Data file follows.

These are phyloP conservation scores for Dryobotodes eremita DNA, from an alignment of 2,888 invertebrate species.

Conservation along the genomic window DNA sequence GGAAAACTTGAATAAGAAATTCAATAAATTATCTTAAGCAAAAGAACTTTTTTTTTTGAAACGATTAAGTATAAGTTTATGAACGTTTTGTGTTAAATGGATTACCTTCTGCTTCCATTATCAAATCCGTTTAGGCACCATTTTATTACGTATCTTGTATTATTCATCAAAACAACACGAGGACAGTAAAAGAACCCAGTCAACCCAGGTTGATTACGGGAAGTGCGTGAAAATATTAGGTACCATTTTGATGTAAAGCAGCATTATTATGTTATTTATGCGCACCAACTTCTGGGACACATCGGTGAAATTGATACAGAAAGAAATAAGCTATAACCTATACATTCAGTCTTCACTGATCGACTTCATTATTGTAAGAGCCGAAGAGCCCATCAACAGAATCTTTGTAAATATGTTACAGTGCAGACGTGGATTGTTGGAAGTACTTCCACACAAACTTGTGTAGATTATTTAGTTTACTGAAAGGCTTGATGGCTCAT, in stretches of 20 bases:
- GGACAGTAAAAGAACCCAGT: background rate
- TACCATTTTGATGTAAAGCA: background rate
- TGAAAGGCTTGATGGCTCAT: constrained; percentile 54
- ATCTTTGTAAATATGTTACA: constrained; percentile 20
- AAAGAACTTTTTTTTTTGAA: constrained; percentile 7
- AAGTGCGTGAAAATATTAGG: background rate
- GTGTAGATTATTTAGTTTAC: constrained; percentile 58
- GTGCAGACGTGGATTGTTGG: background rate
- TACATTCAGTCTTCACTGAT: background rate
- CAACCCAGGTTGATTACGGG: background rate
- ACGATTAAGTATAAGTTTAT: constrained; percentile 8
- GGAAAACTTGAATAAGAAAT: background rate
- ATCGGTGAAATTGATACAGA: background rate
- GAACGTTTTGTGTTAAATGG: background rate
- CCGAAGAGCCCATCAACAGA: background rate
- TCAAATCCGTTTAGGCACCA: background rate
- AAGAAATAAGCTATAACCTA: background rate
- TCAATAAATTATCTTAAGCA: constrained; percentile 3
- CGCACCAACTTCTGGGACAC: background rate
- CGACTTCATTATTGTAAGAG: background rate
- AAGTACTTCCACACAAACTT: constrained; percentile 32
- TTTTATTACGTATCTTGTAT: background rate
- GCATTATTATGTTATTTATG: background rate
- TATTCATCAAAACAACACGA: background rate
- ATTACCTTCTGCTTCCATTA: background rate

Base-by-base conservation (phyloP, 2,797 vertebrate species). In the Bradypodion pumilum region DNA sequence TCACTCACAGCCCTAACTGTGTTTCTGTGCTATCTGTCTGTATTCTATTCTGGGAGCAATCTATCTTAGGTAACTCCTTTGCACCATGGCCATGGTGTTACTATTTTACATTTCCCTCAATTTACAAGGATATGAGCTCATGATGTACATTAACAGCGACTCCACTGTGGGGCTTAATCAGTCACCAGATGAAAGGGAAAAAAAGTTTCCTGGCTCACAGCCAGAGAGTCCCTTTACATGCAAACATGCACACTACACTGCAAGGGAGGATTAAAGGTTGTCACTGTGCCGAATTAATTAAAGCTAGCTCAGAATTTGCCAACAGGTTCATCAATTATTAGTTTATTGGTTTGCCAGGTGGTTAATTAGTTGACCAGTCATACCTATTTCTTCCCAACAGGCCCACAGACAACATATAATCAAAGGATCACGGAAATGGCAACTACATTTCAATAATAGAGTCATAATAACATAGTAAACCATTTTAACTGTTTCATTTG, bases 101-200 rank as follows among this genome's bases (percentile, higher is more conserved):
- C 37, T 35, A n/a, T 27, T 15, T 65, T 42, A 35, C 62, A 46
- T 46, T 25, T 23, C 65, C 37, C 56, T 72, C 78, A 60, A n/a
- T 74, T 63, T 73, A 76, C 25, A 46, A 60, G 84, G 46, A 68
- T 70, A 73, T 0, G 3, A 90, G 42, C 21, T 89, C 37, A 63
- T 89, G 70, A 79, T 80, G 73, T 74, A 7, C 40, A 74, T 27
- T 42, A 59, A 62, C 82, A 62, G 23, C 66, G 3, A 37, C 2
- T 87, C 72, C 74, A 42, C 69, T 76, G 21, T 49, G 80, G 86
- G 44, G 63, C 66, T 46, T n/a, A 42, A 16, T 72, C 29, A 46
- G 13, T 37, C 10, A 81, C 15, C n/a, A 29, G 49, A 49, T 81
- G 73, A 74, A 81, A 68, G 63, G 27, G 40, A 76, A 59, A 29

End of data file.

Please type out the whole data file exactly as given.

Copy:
These are phyloP conservation scores for Dryobotodes eremita DNA, from an alignment of 2,888 invertebrate species.

Conservation along the genomic window DNA sequence GGAAAACTTGAATAAGAAATTCAATAAATTATCTTAAGCAAAAGAACTTTTTTTTTTGAAACGATTAAGTATAAGTTTATGAACGTTTTGTGTTAAATGGATTACCTTCTGCTTCCATTATCAAATCCGTTTAGGCACCATTTTATTACGTATCTTGTATTATTCATCAAAACAACACGAGGACAGTAAAAGAACCCAGTCAACCCAGGTTGATTACGGGAAGTGCGTGAAAATATTAGGTACCATTTTGATGTAAAGCAGCATTATTATGTTATTTATGCGCACCAACTTCTGGGACACATCGGTGAAATTGATACAGAAAGAAATAAGCTATAACCTATACATTCAGTCTTCACTGATCGACTTCATTATTGTAAGAGCCGAAGAGCCCATCAACAGAATCTTTGTAAATATGTTACAGTGCAGACGTGGATTGTTGGAAGTACTTCCACACAAACTTGTGTAGATTATTTAGTTTACTGAAAGGCTTGATGGCTCAT, in stretches of 20 bases:
- GGACAGTAAAAGAACCCAGT: background rate
- TACCATTTTGATGTAAAGCA: background rate
- TGAAAGGCTTGATGGCTCAT: constrained; percentile 54
- ATCTTTGTAAATATGTTACA: constrained; percentile 20
- AAAGAACTTTTTTTTTTGAA: constrained; percentile 7
- AAGTGCGTGAAAATATTAGG: background rate
- GTGTAGATTATTTAGTTTAC: constrained; percentile 58
- GTGCAGACGTGGATTGTTGG: background rate
- TACATTCAGTCTTCACTGAT: background rate
- CAACCCAGGTTGATTACGGG: background rate
- ACGATTAAGTATAAGTTTAT: constrained; percentile 8
- GGAAAACTTGAATAAGAAAT: background rate
- ATCGGTGAAATTGATACAGA: background rate
- GAACGTTTTGTGTTAAATGG: background rate
- CCGAAGAGCCCATCAACAGA: background rate
- TCAAATCCGTTTAGGCACCA: background rate
- AAGAAATAAGCTATAACCTA: background rate
- TCAATAAATTATCTTAAGCA: constrained; percentile 3
- CGCACCAACTTCTGGGACAC: background rate
- CGACTTCATTATTGTAAGAG: background rate
- AAGTACTTCCACACAAACTT: constrained; percentile 32
- TTTTATTACGTATCTTGTAT: background rate
- GCATTATTATGTTATTTATG: background rate
- TATTCATCAAAACAACACGA: background rate
- ATTACCTTCTGCTTCCATTA: background rate

Base-by-base conservation (phyloP, 2,797 vertebrate species). In the Bradypodion pumilum region DNA sequence TCACTCACAGCCCTAACTGTGTTTCTGTGCTATCTGTCTGTATTCTATTCTGGGAGCAATCTATCTTAGGTAACTCCTTTGCACCATGGCCATGGTGTTACTATTTTACATTTCCCTCAATTTACAAGGATATGAGCTCATGATGTACATTAACAGCGACTCCACTGTGGGGCTTAATCAGTCACCAGATGAAAGGGAAAAAAAGTTTCCTGGCTCACAGCCAGAGAGTCCCTTTACATGCAAACATGCACACTACACTGCAAGGGAGGATTAAAGGTTGTCACTGTGCCGAATTAATTAAAGCTAGCTCAGAATTTGCCAACAGGTTCATCAATTATTAGTTTATTGGTTTGCCAGGTGGTTAATTAGTTGACCAGTCATACCTATTTCTTCCCAACAGGCCCACAGACAACATATAATCAAAGGATCACGGAAATGGCAACTACATTTCAATAATAGAGTCATAATAACATAGTAAACCATTTTAACTGTTTCATTTG, bases 101-200 rank as follows among this genome's bases (percentile, higher is more conserved):
- C 37, T 35, A n/a, T 27, T 15, T 65, T 42, A 35, C 62, A 46
- T 46, T 25, T 23, C 65, C 37, C 56, T 72, C 78, A 60, A n/a
- T 74, T 63, T 73, A 76, C 25, A 46, A 60, G 84, G 46, A 68
- T 70, A 73, T 0, G 3, A 90, G 42, C 21, T 89, C 37, A 63
- T 89, G 70, A 79, T 80, G 73, T 74, A 7, C 40, A 74, T 27
- T 42, A 59, A 62, C 82, A 62, G 23, C 66, G 3, A 37, C 2
- T 87, C 72, C 74, A 42, C 69, T 76, G 21, T 49, G 80, G 86
- G 44, G 63, C 66, T 46, T n/a, A 42, A 16, T 72, C 29, A 46
- G 13, T 37, C 10, A 81, C 15, C n/a, A 29, G 49, A 49, T 81
- G 73, A 74, A 81, A 68, G 63, G 27, G 40, A 76, A 59, A 29